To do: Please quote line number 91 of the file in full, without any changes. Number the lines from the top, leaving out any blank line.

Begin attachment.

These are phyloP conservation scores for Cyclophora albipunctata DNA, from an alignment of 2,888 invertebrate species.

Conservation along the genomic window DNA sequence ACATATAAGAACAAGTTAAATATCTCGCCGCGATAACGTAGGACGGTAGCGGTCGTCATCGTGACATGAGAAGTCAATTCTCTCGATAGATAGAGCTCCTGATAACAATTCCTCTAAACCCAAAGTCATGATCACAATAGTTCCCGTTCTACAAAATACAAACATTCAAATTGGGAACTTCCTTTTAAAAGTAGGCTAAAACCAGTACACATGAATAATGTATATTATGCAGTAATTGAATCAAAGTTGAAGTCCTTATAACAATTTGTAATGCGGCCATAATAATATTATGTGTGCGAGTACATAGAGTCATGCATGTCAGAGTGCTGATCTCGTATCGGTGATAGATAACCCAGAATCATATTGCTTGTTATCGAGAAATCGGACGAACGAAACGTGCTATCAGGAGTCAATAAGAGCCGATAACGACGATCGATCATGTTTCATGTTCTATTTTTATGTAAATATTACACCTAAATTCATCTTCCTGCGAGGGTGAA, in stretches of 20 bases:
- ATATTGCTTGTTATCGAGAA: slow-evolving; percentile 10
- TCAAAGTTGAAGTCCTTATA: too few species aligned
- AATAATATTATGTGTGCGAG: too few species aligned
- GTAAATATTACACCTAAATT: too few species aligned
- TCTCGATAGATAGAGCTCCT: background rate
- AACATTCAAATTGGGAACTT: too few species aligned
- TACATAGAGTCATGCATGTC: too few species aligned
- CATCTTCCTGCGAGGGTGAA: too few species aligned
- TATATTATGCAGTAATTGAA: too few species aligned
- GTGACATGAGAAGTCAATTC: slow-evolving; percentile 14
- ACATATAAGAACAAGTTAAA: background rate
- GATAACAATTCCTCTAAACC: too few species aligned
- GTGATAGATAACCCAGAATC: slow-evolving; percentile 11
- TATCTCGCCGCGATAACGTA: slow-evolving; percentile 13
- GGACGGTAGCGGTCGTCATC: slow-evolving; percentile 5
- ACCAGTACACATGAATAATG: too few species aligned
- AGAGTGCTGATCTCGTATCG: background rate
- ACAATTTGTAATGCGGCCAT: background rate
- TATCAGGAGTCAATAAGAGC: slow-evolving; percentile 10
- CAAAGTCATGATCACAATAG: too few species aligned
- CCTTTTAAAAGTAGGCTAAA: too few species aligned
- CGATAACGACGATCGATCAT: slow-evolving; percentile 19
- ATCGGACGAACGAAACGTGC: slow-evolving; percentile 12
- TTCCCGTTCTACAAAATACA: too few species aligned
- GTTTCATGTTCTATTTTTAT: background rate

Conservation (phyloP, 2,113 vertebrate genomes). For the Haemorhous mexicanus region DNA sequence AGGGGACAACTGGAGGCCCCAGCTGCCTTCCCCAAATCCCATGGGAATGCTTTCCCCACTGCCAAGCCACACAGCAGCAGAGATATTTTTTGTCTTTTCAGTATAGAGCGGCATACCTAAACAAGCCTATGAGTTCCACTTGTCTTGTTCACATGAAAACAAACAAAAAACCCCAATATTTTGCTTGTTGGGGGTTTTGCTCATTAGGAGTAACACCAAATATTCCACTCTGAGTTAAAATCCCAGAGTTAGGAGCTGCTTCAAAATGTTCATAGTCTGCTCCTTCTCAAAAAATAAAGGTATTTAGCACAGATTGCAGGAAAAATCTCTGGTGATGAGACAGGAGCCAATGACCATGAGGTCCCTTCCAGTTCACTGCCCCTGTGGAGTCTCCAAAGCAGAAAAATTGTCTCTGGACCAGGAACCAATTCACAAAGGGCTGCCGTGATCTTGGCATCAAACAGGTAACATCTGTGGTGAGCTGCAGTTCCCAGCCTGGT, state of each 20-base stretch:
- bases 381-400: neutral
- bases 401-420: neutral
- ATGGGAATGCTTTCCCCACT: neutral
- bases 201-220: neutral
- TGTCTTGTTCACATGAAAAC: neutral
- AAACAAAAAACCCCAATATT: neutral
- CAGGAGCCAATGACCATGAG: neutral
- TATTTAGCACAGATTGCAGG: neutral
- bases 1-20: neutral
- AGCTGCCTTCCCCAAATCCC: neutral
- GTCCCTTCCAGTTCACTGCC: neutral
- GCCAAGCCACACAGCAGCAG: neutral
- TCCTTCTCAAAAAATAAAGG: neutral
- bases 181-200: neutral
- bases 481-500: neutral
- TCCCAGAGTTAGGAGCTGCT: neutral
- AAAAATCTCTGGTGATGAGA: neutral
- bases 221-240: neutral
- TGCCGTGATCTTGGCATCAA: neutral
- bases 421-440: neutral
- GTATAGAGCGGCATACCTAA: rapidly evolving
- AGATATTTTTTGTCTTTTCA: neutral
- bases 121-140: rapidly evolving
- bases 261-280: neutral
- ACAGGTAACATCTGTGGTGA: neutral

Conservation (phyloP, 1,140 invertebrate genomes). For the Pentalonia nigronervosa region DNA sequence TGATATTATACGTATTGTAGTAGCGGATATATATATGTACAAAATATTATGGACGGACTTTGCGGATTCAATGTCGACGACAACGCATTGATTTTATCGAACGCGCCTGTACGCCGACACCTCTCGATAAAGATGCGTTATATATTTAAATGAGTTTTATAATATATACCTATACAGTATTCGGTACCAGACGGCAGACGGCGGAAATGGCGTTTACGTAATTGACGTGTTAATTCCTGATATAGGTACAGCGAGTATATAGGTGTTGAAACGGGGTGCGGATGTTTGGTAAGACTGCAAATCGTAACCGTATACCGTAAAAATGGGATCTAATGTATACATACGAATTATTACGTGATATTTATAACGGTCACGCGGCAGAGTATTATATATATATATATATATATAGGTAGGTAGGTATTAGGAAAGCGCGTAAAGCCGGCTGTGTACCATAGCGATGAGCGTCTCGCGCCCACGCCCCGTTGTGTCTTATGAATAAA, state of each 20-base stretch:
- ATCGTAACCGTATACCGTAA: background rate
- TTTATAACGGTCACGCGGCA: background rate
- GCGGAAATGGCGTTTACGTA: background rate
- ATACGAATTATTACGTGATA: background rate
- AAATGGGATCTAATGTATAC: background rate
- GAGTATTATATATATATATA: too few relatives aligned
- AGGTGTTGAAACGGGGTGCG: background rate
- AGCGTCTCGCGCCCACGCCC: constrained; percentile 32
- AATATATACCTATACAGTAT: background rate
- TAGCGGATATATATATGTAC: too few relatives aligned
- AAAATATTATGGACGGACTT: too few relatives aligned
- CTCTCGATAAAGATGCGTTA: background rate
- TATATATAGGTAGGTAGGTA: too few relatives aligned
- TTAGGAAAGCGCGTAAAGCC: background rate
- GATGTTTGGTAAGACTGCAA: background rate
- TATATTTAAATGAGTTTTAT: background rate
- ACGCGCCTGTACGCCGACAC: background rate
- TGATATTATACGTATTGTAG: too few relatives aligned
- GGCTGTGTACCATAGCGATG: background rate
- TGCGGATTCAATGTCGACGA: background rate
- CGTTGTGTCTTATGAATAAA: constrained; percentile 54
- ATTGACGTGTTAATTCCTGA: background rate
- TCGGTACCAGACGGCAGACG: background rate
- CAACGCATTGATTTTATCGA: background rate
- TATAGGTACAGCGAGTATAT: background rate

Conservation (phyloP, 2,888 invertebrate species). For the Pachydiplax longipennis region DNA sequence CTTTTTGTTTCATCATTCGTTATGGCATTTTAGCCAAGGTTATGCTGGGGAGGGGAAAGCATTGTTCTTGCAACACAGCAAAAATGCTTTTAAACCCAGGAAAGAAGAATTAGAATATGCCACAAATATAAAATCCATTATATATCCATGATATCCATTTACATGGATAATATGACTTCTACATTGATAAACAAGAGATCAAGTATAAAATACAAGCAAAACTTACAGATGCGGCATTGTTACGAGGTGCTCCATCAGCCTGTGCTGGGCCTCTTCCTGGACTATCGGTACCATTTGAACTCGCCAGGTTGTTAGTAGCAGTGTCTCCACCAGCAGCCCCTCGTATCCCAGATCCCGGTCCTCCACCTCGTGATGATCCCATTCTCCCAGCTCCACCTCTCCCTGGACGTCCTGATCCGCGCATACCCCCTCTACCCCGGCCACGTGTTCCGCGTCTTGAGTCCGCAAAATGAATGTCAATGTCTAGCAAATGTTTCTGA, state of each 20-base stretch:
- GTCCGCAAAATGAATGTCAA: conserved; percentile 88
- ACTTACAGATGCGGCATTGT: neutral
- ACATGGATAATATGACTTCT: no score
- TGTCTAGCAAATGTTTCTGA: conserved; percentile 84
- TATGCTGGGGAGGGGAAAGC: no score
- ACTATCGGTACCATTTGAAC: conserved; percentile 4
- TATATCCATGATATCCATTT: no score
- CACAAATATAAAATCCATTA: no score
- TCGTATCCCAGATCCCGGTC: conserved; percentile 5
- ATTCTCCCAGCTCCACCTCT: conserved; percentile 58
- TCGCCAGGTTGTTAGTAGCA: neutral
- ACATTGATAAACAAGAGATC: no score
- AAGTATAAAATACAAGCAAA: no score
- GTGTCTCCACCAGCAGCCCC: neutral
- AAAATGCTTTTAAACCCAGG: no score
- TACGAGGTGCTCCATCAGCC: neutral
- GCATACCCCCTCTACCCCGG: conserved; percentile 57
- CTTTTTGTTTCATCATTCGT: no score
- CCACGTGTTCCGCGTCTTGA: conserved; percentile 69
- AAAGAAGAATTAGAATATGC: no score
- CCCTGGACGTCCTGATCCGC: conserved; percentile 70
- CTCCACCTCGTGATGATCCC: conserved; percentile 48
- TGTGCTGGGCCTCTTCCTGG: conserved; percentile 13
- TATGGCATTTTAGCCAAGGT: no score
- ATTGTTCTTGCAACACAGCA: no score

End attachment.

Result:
- TCGCCAGGTTGTTAGTAGCA: neutral